You’ll understand my shock at my shame over it when I tell you that my more serious working title is Never Covered with Shame (from Psalm 34:5, “Those who look to him are radiant; their faces are never covered with shame.”) It’s about escaping from a cocoon of shame over my divorce and my own inadequacies, big and small, yet here I am recognizing shame over writing it. I’ve told some people about it. Honestly, until a few days ago I thought I was talking it up pretty well. I have a solid dozen people eager to read a draft, and many more interested in the final product. What more do I need at this point, really? Then the other day I went to my first writer’s guild meeting, and there were people with business cards identifying themselves as writers. There were people who had gone to conferences and gotten publishing contracts. And to a person they said the most important thing is to be excited about your work and share that excitement with others. “Well, sure,” I thought. “I’m excited and I talk about it sometimes, but I don’t want to be the annoying person who can’t shut up about it.” (If you know me, you know how little danger there is of me rattling on too much about ANYTHING.) “Really, I probably just need to get some business cards printed and I’ll be set.”

I previewed some business card designs. I planned a coffee date with a woman getting ready to publish her own moderately scandalous memoir. I was happy with those small first steps. Then tonight as I was going to bed, I realized that I’d just spent half an hour talking with my AirBNB guests about their art projects, but I did not once mention my writing or my book. My guest has a business card for his sculpture hobby that has now joined my growing collection of artist and writer business cards. The least I could have done was mention that the reason I’ll be getting up at an ungodly hour tomorrow morning is to write. And then I recollected all of times I’d chatted briefly about it and changed the topic. Or simply not mentioned it at all to people who might actually be interested.

Why am I ashamed? The things that ran through my head while I was writing the first paragraph of this post are illuminating:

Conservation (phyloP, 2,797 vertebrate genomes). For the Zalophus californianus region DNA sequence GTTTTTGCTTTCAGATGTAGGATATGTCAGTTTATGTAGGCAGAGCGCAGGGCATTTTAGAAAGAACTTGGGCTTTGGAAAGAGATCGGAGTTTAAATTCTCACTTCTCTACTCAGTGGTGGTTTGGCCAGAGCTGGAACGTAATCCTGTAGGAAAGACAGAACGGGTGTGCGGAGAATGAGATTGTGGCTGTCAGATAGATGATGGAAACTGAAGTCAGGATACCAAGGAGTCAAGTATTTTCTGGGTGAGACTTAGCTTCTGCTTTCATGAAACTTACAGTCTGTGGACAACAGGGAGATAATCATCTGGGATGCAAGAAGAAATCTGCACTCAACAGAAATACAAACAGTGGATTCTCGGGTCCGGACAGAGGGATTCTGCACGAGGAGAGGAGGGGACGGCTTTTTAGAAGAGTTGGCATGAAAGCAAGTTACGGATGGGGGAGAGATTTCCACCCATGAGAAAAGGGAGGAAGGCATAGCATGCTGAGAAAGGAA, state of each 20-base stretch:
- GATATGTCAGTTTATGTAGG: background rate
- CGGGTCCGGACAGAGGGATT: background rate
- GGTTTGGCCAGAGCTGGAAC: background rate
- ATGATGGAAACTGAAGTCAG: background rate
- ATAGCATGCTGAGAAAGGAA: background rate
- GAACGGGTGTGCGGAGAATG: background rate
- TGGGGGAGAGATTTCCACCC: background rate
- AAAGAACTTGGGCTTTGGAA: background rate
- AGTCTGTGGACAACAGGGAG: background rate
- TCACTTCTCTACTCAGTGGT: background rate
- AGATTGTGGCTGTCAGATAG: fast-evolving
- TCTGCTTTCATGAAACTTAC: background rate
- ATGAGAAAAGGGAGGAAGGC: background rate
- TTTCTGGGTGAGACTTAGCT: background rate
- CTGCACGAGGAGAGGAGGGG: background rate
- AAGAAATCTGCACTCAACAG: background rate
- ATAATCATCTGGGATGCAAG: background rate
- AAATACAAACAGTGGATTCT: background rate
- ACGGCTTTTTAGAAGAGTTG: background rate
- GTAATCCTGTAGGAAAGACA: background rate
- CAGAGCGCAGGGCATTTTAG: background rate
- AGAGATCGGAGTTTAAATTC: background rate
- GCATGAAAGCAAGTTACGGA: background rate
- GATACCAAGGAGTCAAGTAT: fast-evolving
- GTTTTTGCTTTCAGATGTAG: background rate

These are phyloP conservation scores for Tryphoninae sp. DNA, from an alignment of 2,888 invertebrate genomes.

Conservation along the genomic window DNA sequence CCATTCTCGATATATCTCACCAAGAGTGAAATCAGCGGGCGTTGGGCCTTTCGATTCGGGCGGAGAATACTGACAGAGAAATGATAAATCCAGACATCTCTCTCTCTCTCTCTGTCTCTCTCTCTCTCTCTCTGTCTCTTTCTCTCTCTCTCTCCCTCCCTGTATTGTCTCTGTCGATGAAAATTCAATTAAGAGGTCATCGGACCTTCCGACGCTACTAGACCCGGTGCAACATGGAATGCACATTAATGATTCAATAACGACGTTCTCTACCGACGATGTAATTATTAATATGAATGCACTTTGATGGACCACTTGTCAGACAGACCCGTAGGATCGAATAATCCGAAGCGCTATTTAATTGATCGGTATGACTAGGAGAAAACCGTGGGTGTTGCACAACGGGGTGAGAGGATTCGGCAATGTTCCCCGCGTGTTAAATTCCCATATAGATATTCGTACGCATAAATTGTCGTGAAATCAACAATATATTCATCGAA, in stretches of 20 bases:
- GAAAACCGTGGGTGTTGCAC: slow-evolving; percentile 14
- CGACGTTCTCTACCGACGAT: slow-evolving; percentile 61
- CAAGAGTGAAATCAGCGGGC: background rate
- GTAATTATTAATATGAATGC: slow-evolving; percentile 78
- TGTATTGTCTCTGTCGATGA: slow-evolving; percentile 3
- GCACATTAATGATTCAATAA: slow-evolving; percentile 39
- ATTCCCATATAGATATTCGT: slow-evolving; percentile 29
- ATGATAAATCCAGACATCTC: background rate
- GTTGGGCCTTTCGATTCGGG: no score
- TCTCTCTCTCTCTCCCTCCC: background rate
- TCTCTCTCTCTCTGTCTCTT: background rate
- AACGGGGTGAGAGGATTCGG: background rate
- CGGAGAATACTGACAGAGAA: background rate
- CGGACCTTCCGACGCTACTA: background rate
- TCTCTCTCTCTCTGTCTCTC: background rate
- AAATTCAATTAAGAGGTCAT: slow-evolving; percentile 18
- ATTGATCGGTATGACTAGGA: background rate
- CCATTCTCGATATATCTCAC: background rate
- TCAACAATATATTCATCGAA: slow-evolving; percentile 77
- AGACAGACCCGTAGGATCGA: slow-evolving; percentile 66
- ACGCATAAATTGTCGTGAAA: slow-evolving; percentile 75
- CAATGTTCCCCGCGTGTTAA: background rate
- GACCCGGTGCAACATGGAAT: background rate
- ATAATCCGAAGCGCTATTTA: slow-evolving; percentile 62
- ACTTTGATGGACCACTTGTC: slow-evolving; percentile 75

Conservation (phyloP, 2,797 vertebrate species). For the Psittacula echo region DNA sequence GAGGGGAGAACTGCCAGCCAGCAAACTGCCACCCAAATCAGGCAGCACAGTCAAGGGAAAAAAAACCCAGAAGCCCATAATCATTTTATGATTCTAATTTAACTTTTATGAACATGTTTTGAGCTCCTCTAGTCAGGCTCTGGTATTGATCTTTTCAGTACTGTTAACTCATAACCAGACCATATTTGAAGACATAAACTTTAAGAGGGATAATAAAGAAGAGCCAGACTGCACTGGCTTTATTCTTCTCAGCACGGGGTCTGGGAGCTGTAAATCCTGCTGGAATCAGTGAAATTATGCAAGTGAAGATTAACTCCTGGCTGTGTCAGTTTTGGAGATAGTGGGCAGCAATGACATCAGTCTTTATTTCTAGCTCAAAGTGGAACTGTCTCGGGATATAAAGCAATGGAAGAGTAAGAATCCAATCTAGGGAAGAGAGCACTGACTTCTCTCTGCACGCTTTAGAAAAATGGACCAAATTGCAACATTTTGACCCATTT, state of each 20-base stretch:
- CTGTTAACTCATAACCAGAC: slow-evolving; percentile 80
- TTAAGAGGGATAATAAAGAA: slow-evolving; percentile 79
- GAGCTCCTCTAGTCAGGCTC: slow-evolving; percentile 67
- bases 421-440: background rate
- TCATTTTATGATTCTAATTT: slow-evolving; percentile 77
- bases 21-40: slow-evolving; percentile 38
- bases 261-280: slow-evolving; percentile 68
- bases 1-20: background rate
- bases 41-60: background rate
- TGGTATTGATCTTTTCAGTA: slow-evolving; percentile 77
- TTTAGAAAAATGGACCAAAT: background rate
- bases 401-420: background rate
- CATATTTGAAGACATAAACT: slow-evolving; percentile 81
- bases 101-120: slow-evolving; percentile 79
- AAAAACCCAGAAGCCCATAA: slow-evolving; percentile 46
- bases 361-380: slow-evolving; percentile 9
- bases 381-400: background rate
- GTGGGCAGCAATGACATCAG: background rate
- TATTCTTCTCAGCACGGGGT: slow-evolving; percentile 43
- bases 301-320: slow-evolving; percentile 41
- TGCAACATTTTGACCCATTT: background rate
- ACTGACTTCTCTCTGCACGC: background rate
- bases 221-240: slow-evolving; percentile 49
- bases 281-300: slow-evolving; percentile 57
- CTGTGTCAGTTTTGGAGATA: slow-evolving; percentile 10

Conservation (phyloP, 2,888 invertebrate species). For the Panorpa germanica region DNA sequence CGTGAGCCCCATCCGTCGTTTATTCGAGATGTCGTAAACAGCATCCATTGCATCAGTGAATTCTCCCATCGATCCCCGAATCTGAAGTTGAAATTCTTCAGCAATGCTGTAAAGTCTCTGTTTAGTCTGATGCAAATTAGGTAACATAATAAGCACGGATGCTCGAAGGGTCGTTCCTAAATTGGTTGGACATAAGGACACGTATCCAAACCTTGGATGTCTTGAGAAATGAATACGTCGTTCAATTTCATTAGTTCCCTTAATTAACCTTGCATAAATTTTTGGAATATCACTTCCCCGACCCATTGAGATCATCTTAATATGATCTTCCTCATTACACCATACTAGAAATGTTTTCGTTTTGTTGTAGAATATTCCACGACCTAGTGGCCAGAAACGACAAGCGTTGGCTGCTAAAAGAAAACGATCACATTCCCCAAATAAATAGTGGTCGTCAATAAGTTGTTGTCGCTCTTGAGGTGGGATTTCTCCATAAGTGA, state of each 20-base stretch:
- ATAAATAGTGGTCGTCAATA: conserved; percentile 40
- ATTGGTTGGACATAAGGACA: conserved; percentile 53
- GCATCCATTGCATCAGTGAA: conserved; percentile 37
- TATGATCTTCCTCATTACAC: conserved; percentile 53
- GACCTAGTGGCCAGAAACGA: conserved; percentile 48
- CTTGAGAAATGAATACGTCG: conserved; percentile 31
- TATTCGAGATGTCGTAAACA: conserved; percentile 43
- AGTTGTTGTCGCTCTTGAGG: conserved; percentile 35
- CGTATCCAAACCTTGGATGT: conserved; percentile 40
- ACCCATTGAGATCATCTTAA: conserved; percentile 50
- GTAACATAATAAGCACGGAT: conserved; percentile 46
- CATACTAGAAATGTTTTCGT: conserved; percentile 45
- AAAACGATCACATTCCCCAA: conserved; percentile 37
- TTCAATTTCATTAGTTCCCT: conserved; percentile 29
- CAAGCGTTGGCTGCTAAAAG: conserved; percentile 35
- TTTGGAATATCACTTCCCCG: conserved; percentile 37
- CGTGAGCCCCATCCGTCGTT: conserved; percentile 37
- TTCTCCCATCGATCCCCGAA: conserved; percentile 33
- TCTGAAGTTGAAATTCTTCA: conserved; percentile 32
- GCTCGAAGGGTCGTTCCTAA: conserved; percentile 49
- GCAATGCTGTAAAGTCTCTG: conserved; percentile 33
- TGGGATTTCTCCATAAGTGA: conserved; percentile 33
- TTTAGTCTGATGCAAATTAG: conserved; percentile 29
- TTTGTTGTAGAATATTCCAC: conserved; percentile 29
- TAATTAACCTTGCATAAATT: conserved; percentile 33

Memoirs are the hardest kind of book to get published, particularly as debuts. You’re crazy to attempt this.

You have a real job that you get paid for. Writing is a dream—talking about it makes you look silly for taking it seriously.

Remember all the work you put into promoting your recipe website venture? You even had cool business cards. You couldn’t get that off the ground, and you’ll fail at this, too. All the time you spend will be wasted.

There are some rather shocking personal details in this book. Better leave off talking about it with people until you actually find a publisher (if you ever do).

Remember those years of playing violin after college, where you just got worse every year because you didn’t have as much time to practice? Yeah, this will be like that. You’re crazy to think you can accomplish something like this in between your job and all of your other activities.

Girl, you’re THIRTY EIGHT! People your age have been writing for years. AND they have training. You’ll be 80 before you catch up with the skill level of other people in their late 30s.

There are like 5 people who read your blog. What makes you think you should spend all this time writing and publishing a book? You’ll probably end up doing “vanity” publishing and have 2,000 copies sitting in your garage until you die.

I hereby declare that those are lies. I am writing a book. I’m super excited about it and I spend a good chunk of my spare time working on it. I am 4 chapters into my second draft. I’m hoping to have a good manuscript by mid-2018. Next time I see you, expect me to hand you my card identifying me as a writer and talk about it.